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Effects of Nursing Rounds on Patients Fall Rates

This study has been completed.
Information provided by (Responsible Party):
Melanie Kalman, State University of New York - Upstate Medical University Identifier:
First received: March 3, 2008
Last updated: June 4, 2015
Last verified: March 2008

The purpose of this study is to determine the effects of hourly rounding on patient falls, patient satisfaction, and patient call light usage. This is a replication of research which determined that hourly rounds conducted by nursing personnel decreased patient falls and call light usage and increased patient satisfaction. The study design is quasi- experimental. One unit will be used as its own control (4S). On this unit, hourly nursing rounds will be implemented by Registered Nurses, Licensed Practical Nurses, and Nursing Assistants. A second unit, 6S, will maintain current practices and data from this unit will be used to determine if there are any hospital-wide fluctuations for fall rates, patient satisfaction, or call light usage. Data for patient falls, patient satisfaction, call light usage, and reasons for call light use will be collected on both units using fall rate reports, patient satisfaction survey data, and the call light system.

Falls among hospital patients are a persistent problem, with 2.3 to 7 falls occurring in U.S. hospitals every 1000 patient days. Approximately 30-48% percent of these falls result in injury and 5 to 10 percent of them result in serious injury. Fall related deaths occurred at a rate of 46.2 per 100,000 in 2003. Hospital falls affect both young and old patients and many of them occur when the patient is alone or involved in elimination-related activities. Falls that result in injury may lead to an extended hospitalization and increased costs. Patients who fall and sustain injury are reported to have hospital charges of more than $4,200 higher than patients who do not fall. Hourly nursing rounds have been shown to decrease falls by 52%.

Hospitalized patients often require assistance with basic self-care tasks, such as using the toilet, ambulating, and eating; they ask for assistance by using the call light. Therefore, a patient's level of satisfaction with nursing care depends principally upon the patient's perception of how well the nursing staff has been able to meet his or her needs. The call light can be a lifeline for hospitalized patients, but it can also impose considerable demands on nurses' time. Several studies have documented the unfavorable effects of patients' frequent use of call lights on the effectiveness of patient-care management on inpatient units, which may already be compromised by staffing shortages.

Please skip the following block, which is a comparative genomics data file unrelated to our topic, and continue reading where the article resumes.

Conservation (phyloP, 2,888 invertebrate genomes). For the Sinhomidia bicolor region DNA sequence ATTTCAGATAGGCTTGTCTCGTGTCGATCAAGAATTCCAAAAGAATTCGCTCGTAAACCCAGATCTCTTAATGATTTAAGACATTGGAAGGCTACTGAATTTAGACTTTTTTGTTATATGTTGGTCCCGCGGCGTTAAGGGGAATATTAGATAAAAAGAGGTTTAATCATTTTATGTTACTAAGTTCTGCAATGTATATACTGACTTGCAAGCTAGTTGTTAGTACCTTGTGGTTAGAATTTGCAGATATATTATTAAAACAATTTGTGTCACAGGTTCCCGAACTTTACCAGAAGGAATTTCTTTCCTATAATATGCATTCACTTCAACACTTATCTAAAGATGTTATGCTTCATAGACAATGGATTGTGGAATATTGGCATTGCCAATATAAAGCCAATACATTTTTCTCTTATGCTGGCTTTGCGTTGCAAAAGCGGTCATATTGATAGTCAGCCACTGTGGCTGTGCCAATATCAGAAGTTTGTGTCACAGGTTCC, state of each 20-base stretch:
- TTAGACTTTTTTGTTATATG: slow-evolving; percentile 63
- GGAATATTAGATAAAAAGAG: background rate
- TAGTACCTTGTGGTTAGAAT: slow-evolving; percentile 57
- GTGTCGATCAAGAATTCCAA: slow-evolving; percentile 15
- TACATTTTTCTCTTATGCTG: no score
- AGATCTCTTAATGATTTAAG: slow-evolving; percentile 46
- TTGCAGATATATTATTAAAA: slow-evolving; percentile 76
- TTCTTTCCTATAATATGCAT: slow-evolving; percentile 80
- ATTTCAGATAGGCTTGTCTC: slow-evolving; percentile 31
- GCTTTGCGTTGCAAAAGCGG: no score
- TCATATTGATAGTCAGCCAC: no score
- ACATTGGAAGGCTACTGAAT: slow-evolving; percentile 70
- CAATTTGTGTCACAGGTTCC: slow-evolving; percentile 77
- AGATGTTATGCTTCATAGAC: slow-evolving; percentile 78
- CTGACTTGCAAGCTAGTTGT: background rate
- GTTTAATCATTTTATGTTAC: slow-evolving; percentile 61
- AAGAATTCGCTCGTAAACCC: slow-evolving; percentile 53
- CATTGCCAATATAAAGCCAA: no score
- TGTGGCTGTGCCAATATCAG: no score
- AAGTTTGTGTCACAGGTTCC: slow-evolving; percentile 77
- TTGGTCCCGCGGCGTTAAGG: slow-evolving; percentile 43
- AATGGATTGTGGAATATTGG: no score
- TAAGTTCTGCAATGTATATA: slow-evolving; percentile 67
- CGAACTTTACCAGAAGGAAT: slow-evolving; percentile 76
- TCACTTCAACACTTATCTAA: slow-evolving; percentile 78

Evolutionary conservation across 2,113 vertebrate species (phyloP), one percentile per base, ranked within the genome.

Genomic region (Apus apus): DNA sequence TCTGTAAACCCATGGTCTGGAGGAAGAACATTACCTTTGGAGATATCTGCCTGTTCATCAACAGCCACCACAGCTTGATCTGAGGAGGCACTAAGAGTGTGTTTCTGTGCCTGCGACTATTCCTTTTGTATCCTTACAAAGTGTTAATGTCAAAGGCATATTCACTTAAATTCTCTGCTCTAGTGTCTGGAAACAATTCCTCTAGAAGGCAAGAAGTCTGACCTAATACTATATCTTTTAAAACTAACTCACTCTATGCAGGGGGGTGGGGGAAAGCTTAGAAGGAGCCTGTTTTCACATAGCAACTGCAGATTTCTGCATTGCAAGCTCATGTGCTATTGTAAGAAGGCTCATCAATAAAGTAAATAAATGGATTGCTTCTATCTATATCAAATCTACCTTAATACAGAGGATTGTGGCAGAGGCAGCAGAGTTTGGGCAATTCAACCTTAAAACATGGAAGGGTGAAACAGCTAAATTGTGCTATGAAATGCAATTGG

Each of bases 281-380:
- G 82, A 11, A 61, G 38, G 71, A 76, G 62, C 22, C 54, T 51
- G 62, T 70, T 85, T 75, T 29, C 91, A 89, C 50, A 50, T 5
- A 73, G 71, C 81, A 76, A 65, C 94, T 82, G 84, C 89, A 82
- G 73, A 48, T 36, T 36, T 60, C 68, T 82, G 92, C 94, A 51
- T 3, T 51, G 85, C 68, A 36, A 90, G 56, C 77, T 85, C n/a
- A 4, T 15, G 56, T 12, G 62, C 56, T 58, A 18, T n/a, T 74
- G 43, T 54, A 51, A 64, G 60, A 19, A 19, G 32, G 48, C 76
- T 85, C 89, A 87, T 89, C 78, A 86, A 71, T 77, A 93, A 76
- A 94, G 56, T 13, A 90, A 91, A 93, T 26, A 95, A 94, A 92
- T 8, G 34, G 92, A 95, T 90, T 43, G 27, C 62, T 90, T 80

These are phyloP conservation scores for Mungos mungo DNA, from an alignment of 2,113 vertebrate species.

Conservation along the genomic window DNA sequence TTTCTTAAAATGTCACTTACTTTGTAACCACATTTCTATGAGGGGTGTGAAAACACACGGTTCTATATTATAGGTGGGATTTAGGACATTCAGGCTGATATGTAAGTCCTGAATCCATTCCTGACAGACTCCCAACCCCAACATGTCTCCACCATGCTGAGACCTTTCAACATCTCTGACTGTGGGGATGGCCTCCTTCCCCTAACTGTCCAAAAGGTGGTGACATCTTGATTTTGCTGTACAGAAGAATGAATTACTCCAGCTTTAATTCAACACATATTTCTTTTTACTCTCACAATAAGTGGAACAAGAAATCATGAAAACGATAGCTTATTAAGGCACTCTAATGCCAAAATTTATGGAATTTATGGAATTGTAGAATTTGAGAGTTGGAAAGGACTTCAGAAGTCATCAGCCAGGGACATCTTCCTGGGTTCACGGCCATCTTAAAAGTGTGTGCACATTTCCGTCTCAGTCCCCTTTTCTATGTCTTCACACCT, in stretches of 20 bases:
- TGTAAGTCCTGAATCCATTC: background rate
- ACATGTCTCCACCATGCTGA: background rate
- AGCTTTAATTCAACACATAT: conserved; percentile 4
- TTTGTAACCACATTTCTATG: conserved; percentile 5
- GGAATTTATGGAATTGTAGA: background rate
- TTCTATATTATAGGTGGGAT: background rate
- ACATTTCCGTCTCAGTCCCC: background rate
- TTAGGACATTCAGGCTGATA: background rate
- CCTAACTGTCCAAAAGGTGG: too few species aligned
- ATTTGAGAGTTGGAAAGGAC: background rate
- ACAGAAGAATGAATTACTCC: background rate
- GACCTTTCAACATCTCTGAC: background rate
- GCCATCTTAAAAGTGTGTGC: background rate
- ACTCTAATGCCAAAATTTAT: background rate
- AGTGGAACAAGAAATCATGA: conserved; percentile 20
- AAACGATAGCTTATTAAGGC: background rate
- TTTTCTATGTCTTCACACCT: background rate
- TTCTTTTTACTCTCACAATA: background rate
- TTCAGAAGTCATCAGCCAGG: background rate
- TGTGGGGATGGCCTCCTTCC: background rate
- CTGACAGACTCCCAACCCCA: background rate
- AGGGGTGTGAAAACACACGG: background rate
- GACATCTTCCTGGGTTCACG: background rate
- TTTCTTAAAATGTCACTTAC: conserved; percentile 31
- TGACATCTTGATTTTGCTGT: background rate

Study Type: Observational
Official Title: Effects of Nursing Rounds on Patients Fall Rates, Satisfaction, and Call Light Use in an In-patient Medical Surgical Unit

Resource links provided by NLM:

Further study details as provided by Melanie Kalman, State University of New York - Upstate Medical University:

Primary Outcome Measures:
  • Correlate the effects of hourly nursing rounds, if any, to patient falls and call light use. [ Time Frame: 1 year ]

Secondary Outcome Measures:
  • Determine if there are any changes in patient satisfaction levels [ Time Frame: 12 months ]

Estimated Enrollment: 300
Study Start Date: January 2007
Study Completion Date: March 2008
Primary Completion Date: March 2008 (Final data collection date for primary outcome measure)
  Show Detailed Description


Ages Eligible for Study:   18 Years to 89 Years   (Adult, Senior)
Sexes Eligible for Study:   All
Accepts Healthy Volunteers:   No
Sampling Method:   Non-Probability Sample
Study Population
In patients on 2 units: an Oncology/OBGYN unit and an Orthopedic/Neurology unit.

Inclusion Criteria:

  • All subjects 18 years and over admitted to 4 South (Oncology/OBGYN) or 6 South (Orthopedic/Neurology) at Hospital during the twelve month study will be included as research subjects.

Exclusion Criteria:

  • Any patient not admitted to 4 South or 6 South at Hospital will be excluded from the study.
  • Patients under the age of 18 years are not admitted to these units.
  Contacts and Locations
Choosing to participate in a study is an important personal decision. Talk with your doctor and family members or friends about deciding to join a study. To learn more about this study, you or your doctor may contact the study research staff using the Contacts provided below. For general information, see Learn About Clinical Studies.

Please refer to this study by its identifier: NCT00632944

Sponsors and Collaborators
State University of New York - Upstate Medical University
Principal Investigator: Melanie Kalman, RN PhD SUNY UMU
  More Information

Responsible Party: Melanie Kalman, Dr Melanie Kalman, State University of New York - Upstate Medical University Identifier: NCT00632944     History of Changes
Other Study ID Numbers: 5529
Study First Received: March 3, 2008
Last Updated: June 4, 2015 processed this record on September 20, 2017